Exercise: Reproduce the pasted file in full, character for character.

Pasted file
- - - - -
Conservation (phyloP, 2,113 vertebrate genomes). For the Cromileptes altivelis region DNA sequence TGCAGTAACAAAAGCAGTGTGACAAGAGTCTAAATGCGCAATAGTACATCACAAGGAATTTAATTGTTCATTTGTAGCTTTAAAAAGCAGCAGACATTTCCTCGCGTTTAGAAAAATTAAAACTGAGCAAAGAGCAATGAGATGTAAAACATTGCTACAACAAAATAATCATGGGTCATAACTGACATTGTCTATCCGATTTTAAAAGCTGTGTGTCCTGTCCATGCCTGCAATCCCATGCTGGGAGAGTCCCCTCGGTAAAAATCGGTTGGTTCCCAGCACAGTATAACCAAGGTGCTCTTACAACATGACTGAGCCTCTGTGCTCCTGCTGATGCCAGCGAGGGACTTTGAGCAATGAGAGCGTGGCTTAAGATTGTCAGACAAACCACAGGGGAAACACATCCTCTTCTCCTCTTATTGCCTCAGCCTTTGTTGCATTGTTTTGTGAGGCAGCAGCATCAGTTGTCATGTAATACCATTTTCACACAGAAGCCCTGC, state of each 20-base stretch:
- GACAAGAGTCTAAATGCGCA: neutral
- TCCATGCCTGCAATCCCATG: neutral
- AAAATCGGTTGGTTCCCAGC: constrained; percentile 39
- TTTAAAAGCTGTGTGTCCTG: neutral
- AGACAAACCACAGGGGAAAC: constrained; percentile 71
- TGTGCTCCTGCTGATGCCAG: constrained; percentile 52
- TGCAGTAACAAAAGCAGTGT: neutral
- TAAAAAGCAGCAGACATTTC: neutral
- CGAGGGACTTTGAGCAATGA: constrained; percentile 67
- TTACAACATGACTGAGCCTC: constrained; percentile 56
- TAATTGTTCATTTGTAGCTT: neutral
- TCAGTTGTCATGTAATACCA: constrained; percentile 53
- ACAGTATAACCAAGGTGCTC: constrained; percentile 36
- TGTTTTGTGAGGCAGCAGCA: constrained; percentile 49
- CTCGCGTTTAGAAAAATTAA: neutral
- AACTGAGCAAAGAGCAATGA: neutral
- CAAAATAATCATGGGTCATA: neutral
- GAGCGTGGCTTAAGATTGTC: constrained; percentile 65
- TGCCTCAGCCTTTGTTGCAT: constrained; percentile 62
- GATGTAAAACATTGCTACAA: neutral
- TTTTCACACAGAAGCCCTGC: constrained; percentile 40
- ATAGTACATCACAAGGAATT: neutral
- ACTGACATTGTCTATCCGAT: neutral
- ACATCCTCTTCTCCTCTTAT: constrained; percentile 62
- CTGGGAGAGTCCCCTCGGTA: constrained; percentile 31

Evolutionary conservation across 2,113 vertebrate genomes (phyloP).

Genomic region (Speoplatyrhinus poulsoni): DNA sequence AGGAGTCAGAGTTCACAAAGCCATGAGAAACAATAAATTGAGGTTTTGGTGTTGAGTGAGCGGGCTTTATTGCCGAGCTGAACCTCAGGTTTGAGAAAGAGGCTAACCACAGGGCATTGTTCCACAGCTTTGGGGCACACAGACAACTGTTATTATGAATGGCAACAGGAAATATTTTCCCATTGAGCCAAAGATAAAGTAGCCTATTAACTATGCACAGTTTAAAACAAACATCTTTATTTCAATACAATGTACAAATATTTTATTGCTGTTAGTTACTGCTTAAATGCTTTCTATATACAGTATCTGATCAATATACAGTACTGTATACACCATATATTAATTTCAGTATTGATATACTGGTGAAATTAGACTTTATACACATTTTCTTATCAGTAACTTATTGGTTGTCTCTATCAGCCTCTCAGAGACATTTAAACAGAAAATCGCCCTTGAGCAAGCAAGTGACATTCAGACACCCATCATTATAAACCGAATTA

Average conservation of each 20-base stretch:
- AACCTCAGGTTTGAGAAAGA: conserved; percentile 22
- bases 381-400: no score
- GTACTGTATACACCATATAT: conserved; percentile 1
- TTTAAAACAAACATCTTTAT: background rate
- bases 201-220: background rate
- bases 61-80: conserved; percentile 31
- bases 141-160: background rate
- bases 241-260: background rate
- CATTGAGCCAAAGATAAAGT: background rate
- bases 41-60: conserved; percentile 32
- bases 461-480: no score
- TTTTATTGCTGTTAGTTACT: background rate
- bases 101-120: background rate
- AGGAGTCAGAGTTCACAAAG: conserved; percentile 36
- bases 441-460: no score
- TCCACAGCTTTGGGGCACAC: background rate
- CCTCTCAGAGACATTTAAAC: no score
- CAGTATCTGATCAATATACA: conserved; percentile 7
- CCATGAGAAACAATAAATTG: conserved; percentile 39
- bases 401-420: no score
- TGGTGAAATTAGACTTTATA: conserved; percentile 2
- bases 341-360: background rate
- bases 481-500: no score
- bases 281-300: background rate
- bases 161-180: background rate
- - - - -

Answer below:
Conservation (phyloP, 2,113 vertebrate genomes). For the Cromileptes altivelis region DNA sequence TGCAGTAACAAAAGCAGTGTGACAAGAGTCTAAATGCGCAATAGTACATCACAAGGAATTTAATTGTTCATTTGTAGCTTTAAAAAGCAGCAGACATTTCCTCGCGTTTAGAAAAATTAAAACTGAGCAAAGAGCAATGAGATGTAAAACATTGCTACAACAAAATAATCATGGGTCATAACTGACATTGTCTATCCGATTTTAAAAGCTGTGTGTCCTGTCCATGCCTGCAATCCCATGCTGGGAGAGTCCCCTCGGTAAAAATCGGTTGGTTCCCAGCACAGTATAACCAAGGTGCTCTTACAACATGACTGAGCCTCTGTGCTCCTGCTGATGCCAGCGAGGGACTTTGAGCAATGAGAGCGTGGCTTAAGATTGTCAGACAAACCACAGGGGAAACACATCCTCTTCTCCTCTTATTGCCTCAGCCTTTGTTGCATTGTTTTGTGAGGCAGCAGCATCAGTTGTCATGTAATACCATTTTCACACAGAAGCCCTGC, state of each 20-base stretch:
- GACAAGAGTCTAAATGCGCA: neutral
- TCCATGCCTGCAATCCCATG: neutral
- AAAATCGGTTGGTTCCCAGC: constrained; percentile 39
- TTTAAAAGCTGTGTGTCCTG: neutral
- AGACAAACCACAGGGGAAAC: constrained; percentile 71
- TGTGCTCCTGCTGATGCCAG: constrained; percentile 52
- TGCAGTAACAAAAGCAGTGT: neutral
- TAAAAAGCAGCAGACATTTC: neutral
- CGAGGGACTTTGAGCAATGA: constrained; percentile 67
- TTACAACATGACTGAGCCTC: constrained; percentile 56
- TAATTGTTCATTTGTAGCTT: neutral
- TCAGTTGTCATGTAATACCA: constrained; percentile 53
- ACAGTATAACCAAGGTGCTC: constrained; percentile 36
- TGTTTTGTGAGGCAGCAGCA: constrained; percentile 49
- CTCGCGTTTAGAAAAATTAA: neutral
- AACTGAGCAAAGAGCAATGA: neutral
- CAAAATAATCATGGGTCATA: neutral
- GAGCGTGGCTTAAGATTGTC: constrained; percentile 65
- TGCCTCAGCCTTTGTTGCAT: constrained; percentile 62
- GATGTAAAACATTGCTACAA: neutral
- TTTTCACACAGAAGCCCTGC: constrained; percentile 40
- ATAGTACATCACAAGGAATT: neutral
- ACTGACATTGTCTATCCGAT: neutral
- ACATCCTCTTCTCCTCTTAT: constrained; percentile 62
- CTGGGAGAGTCCCCTCGGTA: constrained; percentile 31

Evolutionary conservation across 2,113 vertebrate genomes (phyloP).

Genomic region (Speoplatyrhinus poulsoni): DNA sequence AGGAGTCAGAGTTCACAAAGCCATGAGAAACAATAAATTGAGGTTTTGGTGTTGAGTGAGCGGGCTTTATTGCCGAGCTGAACCTCAGGTTTGAGAAAGAGGCTAACCACAGGGCATTGTTCCACAGCTTTGGGGCACACAGACAACTGTTATTATGAATGGCAACAGGAAATATTTTCCCATTGAGCCAAAGATAAAGTAGCCTATTAACTATGCACAGTTTAAAACAAACATCTTTATTTCAATACAATGTACAAATATTTTATTGCTGTTAGTTACTGCTTAAATGCTTTCTATATACAGTATCTGATCAATATACAGTACTGTATACACCATATATTAATTTCAGTATTGATATACTGGTGAAATTAGACTTTATACACATTTTCTTATCAGTAACTTATTGGTTGTCTCTATCAGCCTCTCAGAGACATTTAAACAGAAAATCGCCCTTGAGCAAGCAAGTGACATTCAGACACCCATCATTATAAACCGAATTA

Average conservation of each 20-base stretch:
- AACCTCAGGTTTGAGAAAGA: conserved; percentile 22
- bases 381-400: no score
- GTACTGTATACACCATATAT: conserved; percentile 1
- TTTAAAACAAACATCTTTAT: background rate
- bases 201-220: background rate
- bases 61-80: conserved; percentile 31
- bases 141-160: background rate
- bases 241-260: background rate
- CATTGAGCCAAAGATAAAGT: background rate
- bases 41-60: conserved; percentile 32
- bases 461-480: no score
- TTTTATTGCTGTTAGTTACT: background rate
- bases 101-120: background rate
- AGGAGTCAGAGTTCACAAAG: conserved; percentile 36
- bases 441-460: no score
- TCCACAGCTTTGGGGCACAC: background rate
- CCTCTCAGAGACATTTAAAC: no score
- CAGTATCTGATCAATATACA: conserved; percentile 7
- CCATGAGAAACAATAAATTG: conserved; percentile 39
- bases 401-420: no score
- TGGTGAAATTAGACTTTATA: conserved; percentile 2
- bases 341-360: background rate
- bases 481-500: no score
- bases 281-300: background rate
- bases 161-180: background rate